However, in order to bring in more revenue to help cover the costs of the civil war the government had to make necessary reforms and re-establish tax law. It was not until that income tax became a part of the United States Constitution under the 16th Amendment. Since then there have been several tax reform acts implemented to help reduce the tax burden on individuals and reduce the tax rate.
However, the tax law and general purpose of income taxes is something in which the general society gives little thought. In addition, few tax preparers are aware that differences exist between the Generally Accepted Accounting Principles GAAP and tax accounting, not to mention the ramifications of avoiding or evading to proper complete the reporting of income taxes.
This paper will discuss the objectives of modern tax law, the differences between Generally Accepted Accounting Principles GAAP and tax accounting as well as the differences between tax evasion and tax avoidance.
The United States requires that the people and companies with earned income pay to the government a portion of the income earned.
This portion of earned income paid to the government helps to pay for the many expenses needed by our society. The process in which income taxes are paid is simple.
Tax laws are written by the President and Congress of the United States. The IRS is responsible for collecting taxes, issuing refunds, and giving the collected income taxes to the United States Treasury to pay for the various government expenses. Throughout the history of the United States various Acts and Amendments have been enacted to help the government to constitutionally and effectively collect income taxes.
Ina codification of the tax laws went into effect and was known as the Internal Revenue Code of Throughout the years various amendments to the Code have taken place. However, the major structure of tax law has been consistent throughout the years. One area in particular that differs greatly between GAAP and tax accounting is depreciation.
Another difference between GAAP and tax accounting is revenue recognition. Obviously there are additional differences between GAAP and tax accounting.
However, the main difference between the two reporting systems is that based on each of the individual reporting systems the total reportable income for an organization may be different.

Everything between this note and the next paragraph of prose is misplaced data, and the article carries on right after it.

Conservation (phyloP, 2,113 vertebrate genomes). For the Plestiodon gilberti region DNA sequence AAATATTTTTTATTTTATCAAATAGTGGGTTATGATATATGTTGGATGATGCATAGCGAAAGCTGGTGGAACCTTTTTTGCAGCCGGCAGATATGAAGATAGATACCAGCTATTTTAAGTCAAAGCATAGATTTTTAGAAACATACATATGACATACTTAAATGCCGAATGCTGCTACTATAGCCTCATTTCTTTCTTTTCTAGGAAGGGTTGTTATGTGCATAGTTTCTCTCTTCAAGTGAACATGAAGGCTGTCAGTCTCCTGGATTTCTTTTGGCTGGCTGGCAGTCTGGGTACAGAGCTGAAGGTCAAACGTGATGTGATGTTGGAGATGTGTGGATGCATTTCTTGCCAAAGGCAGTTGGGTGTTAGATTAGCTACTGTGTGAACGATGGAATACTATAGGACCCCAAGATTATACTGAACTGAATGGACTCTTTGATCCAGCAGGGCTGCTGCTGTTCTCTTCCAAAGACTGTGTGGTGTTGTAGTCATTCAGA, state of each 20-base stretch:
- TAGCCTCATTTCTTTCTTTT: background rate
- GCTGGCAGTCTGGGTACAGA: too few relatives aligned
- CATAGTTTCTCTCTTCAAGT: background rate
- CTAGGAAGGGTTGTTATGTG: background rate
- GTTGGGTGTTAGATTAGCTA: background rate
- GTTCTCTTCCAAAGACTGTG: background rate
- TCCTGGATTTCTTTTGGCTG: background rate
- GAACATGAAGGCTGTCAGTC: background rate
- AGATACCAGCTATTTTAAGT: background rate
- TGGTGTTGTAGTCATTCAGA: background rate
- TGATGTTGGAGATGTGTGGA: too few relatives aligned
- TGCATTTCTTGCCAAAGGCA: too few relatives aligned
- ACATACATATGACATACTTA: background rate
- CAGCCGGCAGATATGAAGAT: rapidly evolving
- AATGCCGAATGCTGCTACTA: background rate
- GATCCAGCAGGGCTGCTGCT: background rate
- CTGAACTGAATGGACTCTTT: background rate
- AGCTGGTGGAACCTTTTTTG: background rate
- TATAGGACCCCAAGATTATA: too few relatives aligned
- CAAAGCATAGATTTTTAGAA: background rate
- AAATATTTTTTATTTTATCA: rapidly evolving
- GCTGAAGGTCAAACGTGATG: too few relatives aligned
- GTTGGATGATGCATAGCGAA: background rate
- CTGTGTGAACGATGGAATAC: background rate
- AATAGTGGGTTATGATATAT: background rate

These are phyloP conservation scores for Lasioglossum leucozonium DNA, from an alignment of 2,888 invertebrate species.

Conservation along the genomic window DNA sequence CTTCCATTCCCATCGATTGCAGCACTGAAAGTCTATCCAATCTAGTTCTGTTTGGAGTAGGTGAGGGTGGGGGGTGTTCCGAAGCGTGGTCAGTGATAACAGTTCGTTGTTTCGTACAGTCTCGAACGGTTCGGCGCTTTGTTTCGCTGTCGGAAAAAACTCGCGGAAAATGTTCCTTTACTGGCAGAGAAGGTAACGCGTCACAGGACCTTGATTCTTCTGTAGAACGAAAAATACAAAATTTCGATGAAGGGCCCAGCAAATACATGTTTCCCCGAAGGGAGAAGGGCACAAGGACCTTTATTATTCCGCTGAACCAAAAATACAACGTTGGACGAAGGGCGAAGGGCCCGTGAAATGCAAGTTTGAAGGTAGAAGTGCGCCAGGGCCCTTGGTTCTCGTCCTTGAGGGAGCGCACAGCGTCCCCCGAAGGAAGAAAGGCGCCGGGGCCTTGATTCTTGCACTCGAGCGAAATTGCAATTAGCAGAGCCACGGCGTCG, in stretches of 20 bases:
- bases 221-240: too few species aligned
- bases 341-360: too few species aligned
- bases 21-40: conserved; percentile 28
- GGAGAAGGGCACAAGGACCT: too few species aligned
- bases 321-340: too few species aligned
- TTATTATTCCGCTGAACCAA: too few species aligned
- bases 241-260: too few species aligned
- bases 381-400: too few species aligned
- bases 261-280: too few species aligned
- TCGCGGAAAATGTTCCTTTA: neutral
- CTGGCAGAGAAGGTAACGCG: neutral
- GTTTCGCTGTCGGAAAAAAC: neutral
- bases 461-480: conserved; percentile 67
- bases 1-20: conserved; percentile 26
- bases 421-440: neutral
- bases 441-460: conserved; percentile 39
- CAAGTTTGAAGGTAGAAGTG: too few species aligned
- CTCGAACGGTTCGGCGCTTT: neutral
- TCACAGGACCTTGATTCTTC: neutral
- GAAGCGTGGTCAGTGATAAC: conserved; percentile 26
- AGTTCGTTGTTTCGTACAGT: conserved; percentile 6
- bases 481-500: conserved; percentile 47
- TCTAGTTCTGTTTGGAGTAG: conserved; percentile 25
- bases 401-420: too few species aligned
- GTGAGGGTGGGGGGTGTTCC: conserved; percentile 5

Tax Evasion and Tax Avoidance Vernon Jacobs jokingly explains that the difference between tax evasion and tax avoidance is five years in jail.Tax Law and Accounting Every person, organization, company, or non-profit is subject to the income tax.
Income tax refers to those taxes imposed on any money earned during .
Income Tax-I. Law & Practice of Banking.
Methods & Techniques of Cost Accounting. Question Papers May Business Regulations Security Analysis & Portfolio Management.
Creativity and Innovation. Question Papers May Accounting for Business decisions and IFRS. Business Regulation.
Business Taxation-II. Corporate Financial Policy. Tax Law and Accounting ACC/ Income Tax Accounting Joshua Montgomery 5/19/ Tax Law and Accounting Paper There has been some wide controversy within the accounting field between tax law and accounting under the General Accepted Accounting principles, GAAP.
Tax Return Position Paper ACC/ Tax Law Tax laws come from several sources and each source has a particular amount of rein over the laws conducted. Sources, such as the IRC, have a defined amount of say in the laws and the consequences. The way a law is interpreted and applied is also a very large part of tax law.
Notes On Income Tax Laws () Corporate Laws Mock For Winter () Advance Taxation Refresher Course () Vocabulary () ITMAC Past Paper Analysis by Sir Bilal Sulehri () Audit Dear Students / Members.
Welcome to the website!!! This is a small platform to help CA students getting relevant notes and study materials.
CA Final: Previous Years Solved Question Papers Sample / Model Test Papers, Solutions, Suggested Answers advanced auditing and professional ethics, audit, corporate and allied laws, company law, advanced management accounting, accounts, accountancy, information systems control and audit, isca, information technology, it, direct tax laws.